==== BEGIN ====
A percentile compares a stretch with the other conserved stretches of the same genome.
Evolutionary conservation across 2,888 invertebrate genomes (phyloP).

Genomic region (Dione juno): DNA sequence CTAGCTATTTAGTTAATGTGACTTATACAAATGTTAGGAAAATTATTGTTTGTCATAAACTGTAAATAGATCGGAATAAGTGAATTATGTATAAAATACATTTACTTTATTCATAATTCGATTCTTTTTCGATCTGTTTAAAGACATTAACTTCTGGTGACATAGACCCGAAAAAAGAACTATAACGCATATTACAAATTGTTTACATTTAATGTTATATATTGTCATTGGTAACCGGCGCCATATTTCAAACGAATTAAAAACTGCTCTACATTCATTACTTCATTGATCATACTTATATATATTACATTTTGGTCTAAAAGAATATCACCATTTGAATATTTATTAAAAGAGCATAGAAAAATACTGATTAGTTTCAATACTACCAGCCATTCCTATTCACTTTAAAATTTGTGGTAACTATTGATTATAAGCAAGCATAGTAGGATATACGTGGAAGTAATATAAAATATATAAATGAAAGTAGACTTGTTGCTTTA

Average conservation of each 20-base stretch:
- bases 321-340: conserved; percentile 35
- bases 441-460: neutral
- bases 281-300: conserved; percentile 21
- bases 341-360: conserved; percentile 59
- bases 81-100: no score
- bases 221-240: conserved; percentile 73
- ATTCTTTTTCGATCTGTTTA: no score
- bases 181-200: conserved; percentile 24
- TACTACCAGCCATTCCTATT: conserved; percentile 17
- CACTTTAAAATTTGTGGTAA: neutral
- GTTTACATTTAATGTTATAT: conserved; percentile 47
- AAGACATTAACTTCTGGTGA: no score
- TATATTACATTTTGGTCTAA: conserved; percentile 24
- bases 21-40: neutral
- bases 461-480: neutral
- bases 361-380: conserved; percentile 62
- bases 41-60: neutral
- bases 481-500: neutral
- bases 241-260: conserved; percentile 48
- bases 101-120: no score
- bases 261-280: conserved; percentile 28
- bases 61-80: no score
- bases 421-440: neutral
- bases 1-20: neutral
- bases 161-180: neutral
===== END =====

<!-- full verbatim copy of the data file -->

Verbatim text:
A percentile compares a stretch with the other conserved stretches of the same genome.
Evolutionary conservation across 2,888 invertebrate genomes (phyloP).

Genomic region (Dione juno): DNA sequence CTAGCTATTTAGTTAATGTGACTTATACAAATGTTAGGAAAATTATTGTTTGTCATAAACTGTAAATAGATCGGAATAAGTGAATTATGTATAAAATACATTTACTTTATTCATAATTCGATTCTTTTTCGATCTGTTTAAAGACATTAACTTCTGGTGACATAGACCCGAAAAAAGAACTATAACGCATATTACAAATTGTTTACATTTAATGTTATATATTGTCATTGGTAACCGGCGCCATATTTCAAACGAATTAAAAACTGCTCTACATTCATTACTTCATTGATCATACTTATATATATTACATTTTGGTCTAAAAGAATATCACCATTTGAATATTTATTAAAAGAGCATAGAAAAATACTGATTAGTTTCAATACTACCAGCCATTCCTATTCACTTTAAAATTTGTGGTAACTATTGATTATAAGCAAGCATAGTAGGATATACGTGGAAGTAATATAAAATATATAAATGAAAGTAGACTTGTTGCTTTA

Average conservation of each 20-base stretch:
- bases 321-340: conserved; percentile 35
- bases 441-460: neutral
- bases 281-300: conserved; percentile 21
- bases 341-360: conserved; percentile 59
- bases 81-100: no score
- bases 221-240: conserved; percentile 73
- ATTCTTTTTCGATCTGTTTA: no score
- bases 181-200: conserved; percentile 24
- TACTACCAGCCATTCCTATT: conserved; percentile 17
- CACTTTAAAATTTGTGGTAA: neutral
- GTTTACATTTAATGTTATAT: conserved; percentile 47
- AAGACATTAACTTCTGGTGA: no score
- TATATTACATTTTGGTCTAA: conserved; percentile 24
- bases 21-40: neutral
- bases 461-480: neutral
- bases 361-380: conserved; percentile 62
- bases 41-60: neutral
- bases 481-500: neutral
- bases 241-260: conserved; percentile 48
- bases 101-120: no score
- bases 261-280: conserved; percentile 28
- bases 61-80: no score
- bases 421-440: neutral
- bases 1-20: neutral
- bases 161-180: neutral